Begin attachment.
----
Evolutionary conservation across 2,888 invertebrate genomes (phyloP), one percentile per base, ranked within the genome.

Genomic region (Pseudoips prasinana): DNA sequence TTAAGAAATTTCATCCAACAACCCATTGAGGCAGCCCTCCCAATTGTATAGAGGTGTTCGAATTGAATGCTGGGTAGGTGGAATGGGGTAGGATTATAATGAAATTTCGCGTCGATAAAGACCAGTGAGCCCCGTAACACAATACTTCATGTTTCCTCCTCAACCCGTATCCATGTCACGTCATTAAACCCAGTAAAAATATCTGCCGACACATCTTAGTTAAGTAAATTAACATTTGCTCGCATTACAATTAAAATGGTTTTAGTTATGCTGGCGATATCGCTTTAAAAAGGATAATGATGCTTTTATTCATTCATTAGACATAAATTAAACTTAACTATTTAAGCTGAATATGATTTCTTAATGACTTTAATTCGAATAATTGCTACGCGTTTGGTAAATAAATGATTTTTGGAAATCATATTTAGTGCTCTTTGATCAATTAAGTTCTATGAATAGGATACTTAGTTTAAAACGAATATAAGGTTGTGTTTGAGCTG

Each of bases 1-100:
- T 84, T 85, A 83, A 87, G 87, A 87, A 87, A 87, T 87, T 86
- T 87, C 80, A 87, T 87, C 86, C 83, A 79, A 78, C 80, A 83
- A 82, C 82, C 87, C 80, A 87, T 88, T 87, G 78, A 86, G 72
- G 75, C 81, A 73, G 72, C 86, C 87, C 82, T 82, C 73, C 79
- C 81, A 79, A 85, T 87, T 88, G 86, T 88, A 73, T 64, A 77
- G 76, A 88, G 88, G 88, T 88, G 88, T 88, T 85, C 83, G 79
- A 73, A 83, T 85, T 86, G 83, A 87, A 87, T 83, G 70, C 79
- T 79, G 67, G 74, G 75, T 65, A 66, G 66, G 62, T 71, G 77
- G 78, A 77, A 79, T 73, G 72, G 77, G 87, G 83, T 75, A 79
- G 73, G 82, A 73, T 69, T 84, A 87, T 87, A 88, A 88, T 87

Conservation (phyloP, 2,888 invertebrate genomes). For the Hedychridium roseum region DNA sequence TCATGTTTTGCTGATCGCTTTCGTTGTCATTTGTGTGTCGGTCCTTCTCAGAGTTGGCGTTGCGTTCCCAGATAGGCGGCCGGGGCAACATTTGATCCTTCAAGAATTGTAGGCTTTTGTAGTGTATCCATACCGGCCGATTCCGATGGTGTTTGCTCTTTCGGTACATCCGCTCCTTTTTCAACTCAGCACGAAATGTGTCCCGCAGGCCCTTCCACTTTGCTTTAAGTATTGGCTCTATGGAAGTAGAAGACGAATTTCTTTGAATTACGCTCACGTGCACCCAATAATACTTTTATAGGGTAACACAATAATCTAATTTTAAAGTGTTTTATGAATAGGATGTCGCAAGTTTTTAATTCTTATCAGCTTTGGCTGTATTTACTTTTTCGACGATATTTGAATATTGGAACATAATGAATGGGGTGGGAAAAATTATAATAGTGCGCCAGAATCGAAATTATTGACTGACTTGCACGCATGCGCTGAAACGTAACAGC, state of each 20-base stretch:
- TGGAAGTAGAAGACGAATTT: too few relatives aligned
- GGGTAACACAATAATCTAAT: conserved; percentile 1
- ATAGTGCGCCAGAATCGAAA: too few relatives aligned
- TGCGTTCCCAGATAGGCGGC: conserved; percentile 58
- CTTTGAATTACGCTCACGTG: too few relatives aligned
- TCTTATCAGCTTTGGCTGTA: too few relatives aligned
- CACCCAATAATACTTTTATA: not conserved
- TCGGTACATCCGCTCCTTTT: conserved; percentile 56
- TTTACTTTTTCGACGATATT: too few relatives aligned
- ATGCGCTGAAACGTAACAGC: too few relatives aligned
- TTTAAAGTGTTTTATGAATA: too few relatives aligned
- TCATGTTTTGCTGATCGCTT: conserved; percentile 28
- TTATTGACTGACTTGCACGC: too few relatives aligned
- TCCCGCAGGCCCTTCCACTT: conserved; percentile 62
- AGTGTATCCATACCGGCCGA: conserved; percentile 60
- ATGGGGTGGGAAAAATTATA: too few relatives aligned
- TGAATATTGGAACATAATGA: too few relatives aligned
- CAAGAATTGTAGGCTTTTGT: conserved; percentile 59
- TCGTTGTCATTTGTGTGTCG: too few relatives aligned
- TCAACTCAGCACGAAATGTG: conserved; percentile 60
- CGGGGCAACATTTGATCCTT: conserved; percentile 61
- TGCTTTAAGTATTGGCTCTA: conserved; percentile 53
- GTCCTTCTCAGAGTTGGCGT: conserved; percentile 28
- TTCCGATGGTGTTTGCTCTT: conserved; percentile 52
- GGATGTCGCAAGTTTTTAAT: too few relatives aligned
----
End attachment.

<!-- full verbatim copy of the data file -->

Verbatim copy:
Evolutionary conservation across 2,888 invertebrate genomes (phyloP), one percentile per base, ranked within the genome.

Genomic region (Pseudoips prasinana): DNA sequence TTAAGAAATTTCATCCAACAACCCATTGAGGCAGCCCTCCCAATTGTATAGAGGTGTTCGAATTGAATGCTGGGTAGGTGGAATGGGGTAGGATTATAATGAAATTTCGCGTCGATAAAGACCAGTGAGCCCCGTAACACAATACTTCATGTTTCCTCCTCAACCCGTATCCATGTCACGTCATTAAACCCAGTAAAAATATCTGCCGACACATCTTAGTTAAGTAAATTAACATTTGCTCGCATTACAATTAAAATGGTTTTAGTTATGCTGGCGATATCGCTTTAAAAAGGATAATGATGCTTTTATTCATTCATTAGACATAAATTAAACTTAACTATTTAAGCTGAATATGATTTCTTAATGACTTTAATTCGAATAATTGCTACGCGTTTGGTAAATAAATGATTTTTGGAAATCATATTTAGTGCTCTTTGATCAATTAAGTTCTATGAATAGGATACTTAGTTTAAAACGAATATAAGGTTGTGTTTGAGCTG

Each of bases 1-100:
- T 84, T 85, A 83, A 87, G 87, A 87, A 87, A 87, T 87, T 86
- T 87, C 80, A 87, T 87, C 86, C 83, A 79, A 78, C 80, A 83
- A 82, C 82, C 87, C 80, A 87, T 88, T 87, G 78, A 86, G 72
- G 75, C 81, A 73, G 72, C 86, C 87, C 82, T 82, C 73, C 79
- C 81, A 79, A 85, T 87, T 88, G 86, T 88, A 73, T 64, A 77
- G 76, A 88, G 88, G 88, T 88, G 88, T 88, T 85, C 83, G 79
- A 73, A 83, T 85, T 86, G 83, A 87, A 87, T 83, G 70, C 79
- T 79, G 67, G 74, G 75, T 65, A 66, G 66, G 62, T 71, G 77
- G 78, A 77, A 79, T 73, G 72, G 77, G 87, G 83, T 75, A 79
- G 73, G 82, A 73, T 69, T 84, A 87, T 87, A 88, A 88, T 87

Conservation (phyloP, 2,888 invertebrate genomes). For the Hedychridium roseum region DNA sequence TCATGTTTTGCTGATCGCTTTCGTTGTCATTTGTGTGTCGGTCCTTCTCAGAGTTGGCGTTGCGTTCCCAGATAGGCGGCCGGGGCAACATTTGATCCTTCAAGAATTGTAGGCTTTTGTAGTGTATCCATACCGGCCGATTCCGATGGTGTTTGCTCTTTCGGTACATCCGCTCCTTTTTCAACTCAGCACGAAATGTGTCCCGCAGGCCCTTCCACTTTGCTTTAAGTATTGGCTCTATGGAAGTAGAAGACGAATTTCTTTGAATTACGCTCACGTGCACCCAATAATACTTTTATAGGGTAACACAATAATCTAATTTTAAAGTGTTTTATGAATAGGATGTCGCAAGTTTTTAATTCTTATCAGCTTTGGCTGTATTTACTTTTTCGACGATATTTGAATATTGGAACATAATGAATGGGGTGGGAAAAATTATAATAGTGCGCCAGAATCGAAATTATTGACTGACTTGCACGCATGCGCTGAAACGTAACAGC, state of each 20-base stretch:
- TGGAAGTAGAAGACGAATTT: too few relatives aligned
- GGGTAACACAATAATCTAAT: conserved; percentile 1
- ATAGTGCGCCAGAATCGAAA: too few relatives aligned
- TGCGTTCCCAGATAGGCGGC: conserved; percentile 58
- CTTTGAATTACGCTCACGTG: too few relatives aligned
- TCTTATCAGCTTTGGCTGTA: too few relatives aligned
- CACCCAATAATACTTTTATA: not conserved
- TCGGTACATCCGCTCCTTTT: conserved; percentile 56
- TTTACTTTTTCGACGATATT: too few relatives aligned
- ATGCGCTGAAACGTAACAGC: too few relatives aligned
- TTTAAAGTGTTTTATGAATA: too few relatives aligned
- TCATGTTTTGCTGATCGCTT: conserved; percentile 28
- TTATTGACTGACTTGCACGC: too few relatives aligned
- TCCCGCAGGCCCTTCCACTT: conserved; percentile 62
- AGTGTATCCATACCGGCCGA: conserved; percentile 60
- ATGGGGTGGGAAAAATTATA: too few relatives aligned
- TGAATATTGGAACATAATGA: too few relatives aligned
- CAAGAATTGTAGGCTTTTGT: conserved; percentile 59
- TCGTTGTCATTTGTGTGTCG: too few relatives aligned
- TCAACTCAGCACGAAATGTG: conserved; percentile 60
- CGGGGCAACATTTGATCCTT: conserved; percentile 61
- TGCTTTAAGTATTGGCTCTA: conserved; percentile 53
- GTCCTTCTCAGAGTTGGCGT: conserved; percentile 28
- TTCCGATGGTGTTTGCTCTT: conserved; percentile 52
- GGATGTCGCAAGTTTTTAAT: too few relatives aligned